Scope of the Project in Denby
- Built a new park, adjacent to Denby High School – including a Performance Pavilion with solar panels and a water catchment system, two basketball courts, volleyball court, pickleball court, putting green and two horseshoe pits
- Helped LifeBuilders build their new community center
- Critical repairs for 80 homeowners
- 10,700 volunteers worked in the Denby neighborhood Aug 1 – 6, 2016
- Removed blight on 303 city blocks
- Boarded up 362 houses
- Demarcated safe pathways to school
- Life Remodeled partners to continue to invest in the community after the project
Denby High School & Neighborhood
Every year we select a different Detroit neighborhood based on two criteria: significant need and radical hope. For 2016, the Denby neighborhood on Detroit’s northeast side was chosen to receive substantial investment from Life Remodeled and our partners. Although Denby was one of the most blighted neighborhoods in Detroit, its residents are resilient.
A unique element in Denby is that community development and blight removal have been integrated into the high school curriculum since 2013. Denby students tackle blight head on, and formulate plans and strategies to develop their community. Students are instructed to discover a real-world need in Detroit, design a project to meet that need, and defend it, similar to a master’s degree defense.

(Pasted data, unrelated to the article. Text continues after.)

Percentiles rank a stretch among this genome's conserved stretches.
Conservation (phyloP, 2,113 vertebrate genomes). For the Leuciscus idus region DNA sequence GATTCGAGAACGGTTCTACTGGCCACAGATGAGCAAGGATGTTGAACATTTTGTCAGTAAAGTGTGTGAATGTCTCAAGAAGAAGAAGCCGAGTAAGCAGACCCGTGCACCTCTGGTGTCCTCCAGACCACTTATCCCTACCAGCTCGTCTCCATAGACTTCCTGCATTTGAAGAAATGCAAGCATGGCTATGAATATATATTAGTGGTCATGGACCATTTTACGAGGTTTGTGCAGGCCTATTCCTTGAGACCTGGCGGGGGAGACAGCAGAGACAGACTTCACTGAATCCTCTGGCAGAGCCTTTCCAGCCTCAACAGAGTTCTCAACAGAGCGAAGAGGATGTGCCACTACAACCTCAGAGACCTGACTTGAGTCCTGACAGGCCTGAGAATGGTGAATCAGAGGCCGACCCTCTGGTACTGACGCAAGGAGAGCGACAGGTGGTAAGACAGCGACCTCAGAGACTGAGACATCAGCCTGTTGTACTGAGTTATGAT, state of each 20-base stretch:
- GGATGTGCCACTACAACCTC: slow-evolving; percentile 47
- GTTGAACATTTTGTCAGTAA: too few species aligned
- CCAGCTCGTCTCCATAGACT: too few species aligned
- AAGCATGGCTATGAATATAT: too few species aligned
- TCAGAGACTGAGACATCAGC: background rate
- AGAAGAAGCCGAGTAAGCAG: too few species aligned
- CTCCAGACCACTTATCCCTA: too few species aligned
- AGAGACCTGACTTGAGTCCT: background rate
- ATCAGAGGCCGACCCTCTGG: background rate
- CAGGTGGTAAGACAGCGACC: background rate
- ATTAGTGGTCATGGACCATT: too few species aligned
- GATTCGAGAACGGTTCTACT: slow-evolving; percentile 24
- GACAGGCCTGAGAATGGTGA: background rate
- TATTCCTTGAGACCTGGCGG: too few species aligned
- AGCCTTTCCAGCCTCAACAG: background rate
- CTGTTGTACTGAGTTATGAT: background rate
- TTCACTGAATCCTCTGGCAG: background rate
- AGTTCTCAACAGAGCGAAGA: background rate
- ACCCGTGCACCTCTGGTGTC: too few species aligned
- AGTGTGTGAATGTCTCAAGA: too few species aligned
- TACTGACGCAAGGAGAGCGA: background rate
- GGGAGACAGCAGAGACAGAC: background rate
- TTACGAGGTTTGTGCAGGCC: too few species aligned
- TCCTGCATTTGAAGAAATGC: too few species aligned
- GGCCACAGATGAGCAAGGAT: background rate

Of the many Capstone Projects embraced by Denby graduates since 2013, one project rose to the top: the creation of a new park, adjacent to Denby High School. Part of Life Remodeled’s role was to bring the funding, labor, and materials necessary to build the entire $1.4 million park by August 2016.
Sandra Turner-Handy is a pillar of hope in the Denby community, and she has passionately and successfully rallied community support for this project since it was first designed by Denby students in 2013. Sandra lives, breathes and bleeds Denby. While she proudly raised her own children in the community, she never allowed them to play in a local park because it lacked attractive amenities and was perceived to be unsafe. Skinner Park will address both issues and transform perceptions.
In addition to the construction of this park, Life Remodeled mobilized 10,700 volunteers from the community and region to remove blight on 303 city blocks surrounding Denby schools and board up 362 vacant houses in six days, August 1 – 6, 2016. Our partners also remodeled 80 homes in the community.